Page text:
Because Scott and Karen were having some symptoms ( fever, etc..) we could not stay with Connie's sister in Phoenix because there was a chance we'd been exposed to a virus so we had a brief talk, all masked, across their front "lawn" in Phoenix before heading west out a crazy crowded freeway to the AZ / CA border.  Driving that traffic was such a culture shock after spending about six months in Mexico. 

Scenic camping in western Arizona

The Bouse Community Park Campground near the California border gave us a $10 spot for the night and the next day we started the long, dry, journey through Nevada.  We experienced the Sunset View Inn in Alamo NV the next night staying in the "Out of This World" room. Ely then Eureka led to free camping at Hickson Petroglyphs near Austin NV. With it being so early in the season, most of the Federal, state and county campgrounds are closed.  We stayed in the parking lot of the Diamond Mountain Casino in Susanville CA with free internet for a night and found the Josephine County Park near Grant's Pass Oregon for our last night on the road.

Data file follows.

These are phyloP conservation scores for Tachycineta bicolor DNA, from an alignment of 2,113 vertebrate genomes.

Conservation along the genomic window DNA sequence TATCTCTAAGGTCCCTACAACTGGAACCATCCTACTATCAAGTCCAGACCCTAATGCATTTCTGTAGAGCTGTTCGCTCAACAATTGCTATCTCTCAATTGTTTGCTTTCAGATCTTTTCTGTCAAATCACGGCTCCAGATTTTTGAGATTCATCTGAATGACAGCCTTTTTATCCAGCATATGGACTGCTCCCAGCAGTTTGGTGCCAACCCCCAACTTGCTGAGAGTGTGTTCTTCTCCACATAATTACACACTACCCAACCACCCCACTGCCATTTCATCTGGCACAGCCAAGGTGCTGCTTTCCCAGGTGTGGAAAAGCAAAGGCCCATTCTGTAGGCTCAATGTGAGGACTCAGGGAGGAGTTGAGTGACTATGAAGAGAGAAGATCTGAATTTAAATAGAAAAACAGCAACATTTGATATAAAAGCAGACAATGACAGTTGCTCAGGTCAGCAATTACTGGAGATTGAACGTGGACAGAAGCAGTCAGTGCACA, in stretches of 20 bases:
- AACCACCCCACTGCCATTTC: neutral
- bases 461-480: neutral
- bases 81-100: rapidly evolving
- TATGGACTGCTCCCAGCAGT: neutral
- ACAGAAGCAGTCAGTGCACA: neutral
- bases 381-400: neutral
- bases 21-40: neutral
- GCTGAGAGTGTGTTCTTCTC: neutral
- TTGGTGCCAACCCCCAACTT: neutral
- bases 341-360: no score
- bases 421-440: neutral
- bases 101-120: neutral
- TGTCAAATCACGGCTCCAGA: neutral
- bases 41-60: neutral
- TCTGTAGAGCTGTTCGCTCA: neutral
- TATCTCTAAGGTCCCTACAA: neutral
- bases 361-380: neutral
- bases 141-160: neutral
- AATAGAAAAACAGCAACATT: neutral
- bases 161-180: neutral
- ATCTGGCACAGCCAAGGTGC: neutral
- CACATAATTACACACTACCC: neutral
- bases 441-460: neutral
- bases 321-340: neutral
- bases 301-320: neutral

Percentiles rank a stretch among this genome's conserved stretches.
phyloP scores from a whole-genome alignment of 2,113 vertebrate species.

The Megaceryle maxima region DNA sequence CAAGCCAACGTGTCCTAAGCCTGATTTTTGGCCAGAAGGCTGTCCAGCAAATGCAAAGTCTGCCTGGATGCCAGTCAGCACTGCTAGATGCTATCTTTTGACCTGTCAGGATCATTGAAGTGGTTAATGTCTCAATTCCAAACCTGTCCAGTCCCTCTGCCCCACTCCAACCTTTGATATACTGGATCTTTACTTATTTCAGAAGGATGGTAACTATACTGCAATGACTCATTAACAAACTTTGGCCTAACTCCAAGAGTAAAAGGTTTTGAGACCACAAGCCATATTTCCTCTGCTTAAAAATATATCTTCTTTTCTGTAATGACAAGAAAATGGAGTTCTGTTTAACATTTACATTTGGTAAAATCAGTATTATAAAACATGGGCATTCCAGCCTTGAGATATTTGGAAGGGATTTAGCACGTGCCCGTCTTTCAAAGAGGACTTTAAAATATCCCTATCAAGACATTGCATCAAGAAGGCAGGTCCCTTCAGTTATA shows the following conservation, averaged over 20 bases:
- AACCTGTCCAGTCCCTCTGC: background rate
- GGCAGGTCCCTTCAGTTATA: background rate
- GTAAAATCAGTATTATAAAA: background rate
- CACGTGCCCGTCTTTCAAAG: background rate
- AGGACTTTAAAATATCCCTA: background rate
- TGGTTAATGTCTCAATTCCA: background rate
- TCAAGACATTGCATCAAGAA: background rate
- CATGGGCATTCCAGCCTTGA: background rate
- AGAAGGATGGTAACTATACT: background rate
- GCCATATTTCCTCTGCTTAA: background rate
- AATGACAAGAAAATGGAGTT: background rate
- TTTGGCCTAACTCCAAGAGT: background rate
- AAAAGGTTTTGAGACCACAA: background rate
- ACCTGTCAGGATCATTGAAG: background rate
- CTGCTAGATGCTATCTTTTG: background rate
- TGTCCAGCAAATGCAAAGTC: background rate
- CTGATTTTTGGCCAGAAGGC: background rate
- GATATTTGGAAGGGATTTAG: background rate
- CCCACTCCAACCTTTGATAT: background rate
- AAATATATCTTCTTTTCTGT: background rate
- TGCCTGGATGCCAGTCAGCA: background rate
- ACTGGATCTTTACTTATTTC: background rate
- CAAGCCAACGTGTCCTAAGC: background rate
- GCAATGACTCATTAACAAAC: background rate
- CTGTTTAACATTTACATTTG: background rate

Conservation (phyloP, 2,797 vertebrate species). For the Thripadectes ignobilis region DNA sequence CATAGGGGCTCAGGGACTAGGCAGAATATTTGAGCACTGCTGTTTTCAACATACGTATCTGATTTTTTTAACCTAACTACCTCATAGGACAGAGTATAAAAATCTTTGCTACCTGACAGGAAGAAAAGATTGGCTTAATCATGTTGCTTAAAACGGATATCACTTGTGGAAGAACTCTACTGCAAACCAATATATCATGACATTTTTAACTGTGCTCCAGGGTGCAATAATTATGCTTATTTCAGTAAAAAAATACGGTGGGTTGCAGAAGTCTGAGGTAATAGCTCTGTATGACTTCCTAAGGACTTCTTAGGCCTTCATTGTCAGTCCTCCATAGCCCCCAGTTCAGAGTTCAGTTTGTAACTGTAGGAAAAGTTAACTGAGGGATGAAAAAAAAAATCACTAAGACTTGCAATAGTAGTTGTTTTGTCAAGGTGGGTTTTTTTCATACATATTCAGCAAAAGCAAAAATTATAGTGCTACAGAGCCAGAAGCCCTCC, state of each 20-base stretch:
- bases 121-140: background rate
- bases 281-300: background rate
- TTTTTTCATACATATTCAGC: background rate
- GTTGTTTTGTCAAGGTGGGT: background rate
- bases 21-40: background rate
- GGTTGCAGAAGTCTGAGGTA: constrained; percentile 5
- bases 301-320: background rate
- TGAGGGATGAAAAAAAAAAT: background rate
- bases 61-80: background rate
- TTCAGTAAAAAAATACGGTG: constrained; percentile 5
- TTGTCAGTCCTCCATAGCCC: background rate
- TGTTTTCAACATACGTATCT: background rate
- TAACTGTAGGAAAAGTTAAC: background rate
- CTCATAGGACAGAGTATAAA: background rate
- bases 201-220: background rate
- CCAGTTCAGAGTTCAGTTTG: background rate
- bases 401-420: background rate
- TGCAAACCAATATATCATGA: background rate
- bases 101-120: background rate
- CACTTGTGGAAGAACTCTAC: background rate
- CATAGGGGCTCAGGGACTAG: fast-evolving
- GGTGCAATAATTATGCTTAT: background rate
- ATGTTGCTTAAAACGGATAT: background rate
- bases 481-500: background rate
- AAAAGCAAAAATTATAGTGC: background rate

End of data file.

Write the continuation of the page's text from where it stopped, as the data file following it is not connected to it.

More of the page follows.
Not quite April, we pulled into our driveway at home, plugged the scamp into power in the shop and popped the cork on a good bottle of wine we'd been carting around for all too long. 

It's been a challenging yet rewarding time as we've taken on way too much, somehow dealt with it all, and have returned home to Olympia.  We now have a second boat that seems to be working quite well, and should be ready for us to return to next October for a little bit of work then a nice long run south down the Golfo de California and hopefully the Pacific coast.  Waiting for us here is a new-to-us, beat up rental property that needs work before we can turn it into a profitable venture.